I know this is simple math, even an 8th grader can figure it out, but follow me here, for except in places such as Appalachia and Pitcairn Island in the South Pacific, where the Bounty mutineers ended up, their inbred line not dying out until only recently, F citizens by no fault of their own, it has always been the practice of citizens to want to go out and elect the best and brightest in their town, county and state to represent their interests, usually along the lines of the original colonials who signed the Declaration…”no taxation without representation.”
So the common people weren’t against smart people, college educated people, even lawyers, as long as they met the peoples’ personal approval. For most Americans, few of which had actually read the Constitution until Donald Trump showed up and made home-grown scholars out of millions of them, the Constitution represented their right to go forward and build their House, even into an empire if they were capable enough, and they wanted someone in town council, city hall, or state capitol to protect their right to try it.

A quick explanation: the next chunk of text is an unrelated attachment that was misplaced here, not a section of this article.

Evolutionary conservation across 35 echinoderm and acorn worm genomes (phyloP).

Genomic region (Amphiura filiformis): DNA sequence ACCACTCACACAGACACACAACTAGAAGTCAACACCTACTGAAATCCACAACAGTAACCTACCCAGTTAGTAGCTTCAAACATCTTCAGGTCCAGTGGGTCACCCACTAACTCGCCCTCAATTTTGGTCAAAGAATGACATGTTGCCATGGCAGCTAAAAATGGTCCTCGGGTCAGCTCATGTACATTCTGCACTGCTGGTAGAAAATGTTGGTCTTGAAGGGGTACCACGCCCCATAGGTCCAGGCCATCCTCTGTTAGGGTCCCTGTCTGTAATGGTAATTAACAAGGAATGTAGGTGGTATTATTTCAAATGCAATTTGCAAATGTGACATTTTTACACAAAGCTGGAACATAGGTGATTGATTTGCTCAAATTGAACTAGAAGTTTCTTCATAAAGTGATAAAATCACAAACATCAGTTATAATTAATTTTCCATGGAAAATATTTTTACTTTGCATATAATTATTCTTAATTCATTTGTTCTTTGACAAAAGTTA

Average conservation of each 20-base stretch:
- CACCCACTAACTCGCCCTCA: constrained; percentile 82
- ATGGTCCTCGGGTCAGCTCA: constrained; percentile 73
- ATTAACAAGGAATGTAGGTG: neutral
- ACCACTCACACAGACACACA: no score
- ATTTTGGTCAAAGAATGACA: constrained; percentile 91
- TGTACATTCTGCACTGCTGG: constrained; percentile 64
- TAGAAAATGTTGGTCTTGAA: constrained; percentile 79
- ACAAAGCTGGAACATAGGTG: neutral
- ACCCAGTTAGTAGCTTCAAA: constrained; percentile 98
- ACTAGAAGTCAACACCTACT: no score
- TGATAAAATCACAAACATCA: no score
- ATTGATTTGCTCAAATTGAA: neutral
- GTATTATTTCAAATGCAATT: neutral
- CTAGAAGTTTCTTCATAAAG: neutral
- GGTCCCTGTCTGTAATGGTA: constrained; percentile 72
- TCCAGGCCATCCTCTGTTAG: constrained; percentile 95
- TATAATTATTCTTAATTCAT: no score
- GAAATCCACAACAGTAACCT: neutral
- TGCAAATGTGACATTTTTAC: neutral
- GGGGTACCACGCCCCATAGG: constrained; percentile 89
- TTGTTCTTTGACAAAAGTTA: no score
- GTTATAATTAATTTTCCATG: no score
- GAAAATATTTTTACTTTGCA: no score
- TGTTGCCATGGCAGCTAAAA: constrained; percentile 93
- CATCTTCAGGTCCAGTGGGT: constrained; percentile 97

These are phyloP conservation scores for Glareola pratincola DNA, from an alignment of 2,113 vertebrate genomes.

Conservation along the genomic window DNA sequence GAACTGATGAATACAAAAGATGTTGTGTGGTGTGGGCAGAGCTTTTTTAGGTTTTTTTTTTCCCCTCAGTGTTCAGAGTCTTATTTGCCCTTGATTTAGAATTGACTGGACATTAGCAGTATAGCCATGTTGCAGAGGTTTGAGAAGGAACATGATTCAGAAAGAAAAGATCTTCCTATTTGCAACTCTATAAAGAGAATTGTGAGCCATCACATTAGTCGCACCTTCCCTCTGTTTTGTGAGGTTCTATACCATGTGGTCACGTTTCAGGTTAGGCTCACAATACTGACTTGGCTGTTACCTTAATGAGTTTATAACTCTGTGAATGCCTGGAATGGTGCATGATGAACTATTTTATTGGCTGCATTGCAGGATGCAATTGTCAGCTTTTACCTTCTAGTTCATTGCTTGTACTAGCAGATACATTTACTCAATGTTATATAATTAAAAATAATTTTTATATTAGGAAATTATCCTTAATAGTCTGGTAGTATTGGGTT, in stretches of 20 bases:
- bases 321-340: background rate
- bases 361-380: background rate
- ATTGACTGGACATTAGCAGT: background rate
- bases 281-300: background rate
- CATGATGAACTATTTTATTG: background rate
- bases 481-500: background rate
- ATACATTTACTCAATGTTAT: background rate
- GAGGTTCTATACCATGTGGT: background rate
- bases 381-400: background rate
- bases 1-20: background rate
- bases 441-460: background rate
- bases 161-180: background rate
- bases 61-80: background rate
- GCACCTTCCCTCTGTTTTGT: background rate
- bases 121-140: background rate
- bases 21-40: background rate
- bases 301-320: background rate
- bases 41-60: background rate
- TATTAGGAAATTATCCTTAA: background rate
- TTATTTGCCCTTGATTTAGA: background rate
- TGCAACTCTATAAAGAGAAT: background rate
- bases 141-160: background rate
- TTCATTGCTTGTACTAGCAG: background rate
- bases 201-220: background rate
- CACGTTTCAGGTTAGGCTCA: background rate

We’ve been all over this before.
But what the citizens didn’t want (or need), and still don’t or need, are those “smarter people”, even lawyers, especially lawyers, who could start telling them what was best suited for them, and who was best qualified to govern them, without really giving them a choice. As you already know from elections over the past 40 years or so, certain states, counties and cities routinely deny the people those choices. Look at the red-blue map and you can even tell where.